A consideration of the epigraphy of early medieval York should also take account of the inscribed eighth-century Anglo-Saxon helmet recently excavated in Coppergate in the city (Tweddle 1983; idem 1984; and for a discussion of the inscription, see Binns, Norton and Palliser forthcoming). It is a portable object and so York need not be its place of origin. Furthermore, even if the helmet was made in York, the secular metalworkers who made it were probably quite separate from the masons who worked for the York clergy. The Christian apotropaic text in Latin and the Insular decorative capitals must, however, at least ultimately, have been supplied by ecclesiastics who made use of an Insular display script in their manuscripts. The lettering on the helmet has pronounced wedge-shaped serifs and includes a typically Insular form of M consisting of three verticals bisected by a horizontal. The serifs and letter forms can be compared, in a general way, with decorative capitals of the sort found in the Lindisfarne Gospels or on the Ardagh Chalice (Kendrick et al. 1960, ii , 75–7; Gray 1986, 51–66, 225, figs. 54, 57, 59). They are markedly more Insular in character than the lightly serifed and more 'Roman' lettering of most of the earlier York inscriptions on stone, as far as it can be judged in its fragmentary state. What is left of the inscription on Minster 20 does, however, hint at a greater openness to Insular forms. It is not impossible that the lettering on the helmet was designed by a York scribe but it was almost certainly not designed by one of those whose work is reflected in the inscriptions on stone.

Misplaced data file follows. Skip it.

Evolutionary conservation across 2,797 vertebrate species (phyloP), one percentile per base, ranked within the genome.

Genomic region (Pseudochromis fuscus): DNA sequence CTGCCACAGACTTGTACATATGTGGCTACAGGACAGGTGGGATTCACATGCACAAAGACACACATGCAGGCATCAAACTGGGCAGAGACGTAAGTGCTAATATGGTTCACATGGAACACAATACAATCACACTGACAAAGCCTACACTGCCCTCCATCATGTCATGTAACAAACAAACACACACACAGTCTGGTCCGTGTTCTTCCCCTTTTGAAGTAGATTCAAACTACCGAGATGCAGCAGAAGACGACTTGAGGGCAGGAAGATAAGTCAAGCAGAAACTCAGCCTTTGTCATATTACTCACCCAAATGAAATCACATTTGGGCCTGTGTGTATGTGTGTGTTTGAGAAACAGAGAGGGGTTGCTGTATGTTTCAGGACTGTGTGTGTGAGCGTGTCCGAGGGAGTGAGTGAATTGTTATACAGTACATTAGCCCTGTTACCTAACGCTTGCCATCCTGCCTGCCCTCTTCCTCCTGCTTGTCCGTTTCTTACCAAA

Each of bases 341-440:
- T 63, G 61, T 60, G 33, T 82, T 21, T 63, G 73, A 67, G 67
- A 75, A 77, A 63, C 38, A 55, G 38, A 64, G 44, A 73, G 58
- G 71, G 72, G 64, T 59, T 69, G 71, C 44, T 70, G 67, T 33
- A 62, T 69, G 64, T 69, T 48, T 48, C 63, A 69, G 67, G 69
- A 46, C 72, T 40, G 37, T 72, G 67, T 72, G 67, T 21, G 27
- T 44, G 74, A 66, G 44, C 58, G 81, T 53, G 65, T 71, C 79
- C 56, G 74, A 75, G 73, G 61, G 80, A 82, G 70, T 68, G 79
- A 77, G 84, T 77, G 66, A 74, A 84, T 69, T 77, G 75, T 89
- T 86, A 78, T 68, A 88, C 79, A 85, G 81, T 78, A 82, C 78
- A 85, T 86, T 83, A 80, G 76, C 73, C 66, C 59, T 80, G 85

The other monument with inscriptions in Latin lettering in this region that can confidently be ascribed to the pre-Viking period is the Hackness cross (Ills. 454–63, 466). It resembles the cross from Ruthwell, Dumfriesshire, in the length of its inscriptions and in the combination of Latin lettering and runes. The inscriptions were carefully and symmetrically arranged in relation to the carved areas. The exceptional quantity of text, the use of at least four alphabets, and the Latin texts which apparently address a holy abbess seem to reflect the interests of a learned monastic community, presumably that described by Bede at Hackness (Bede 1969, iv , 23, 412). The surviving Latin lettering resembles that on the pre-Viking inscribed monuments in York in its lack of exclusively Insular forms.

Minster 42 (Ill. 181) is harder to date. The uneven lettering was cut on to a reused Roman slab and it differs markedly in quality from the York inscriptions considered so far. The skills apparent in those inscriptions were obviously not available when this one was cut. The text was plainly memorial. The linguistic forms of the personal name are uncertain and so are of no help in dating the inscription. The first element of the name could be Old English, but it is also possible that the name represents a British development of a Latin name, such as Constans or Constantius. The informality and lack of professionalism to be seen in this inscription would suggest a date either before or after the heyday (around the eighth century) of the Anglian church in York, probably represented here by the group of inscriptions discussed above. Minster 42 was found in situ in the tenth- to eleventh-century phase of the cemetery under York Minster and so a dating, after the disruptions of the ninth century, is most likely. Some continuity with the ecclesiastical culture of around the eighth century is indicated by the use on Minster 42 of the orate pro anima formula, which it almost certainly shared with Minster 21. It is most likely that it was cut some time between the early group of York inscriptions and the late pre-Conquest revival in epigraphy represented at York by the inscription at St Mary Castlegate (no. 7; Ill. 312).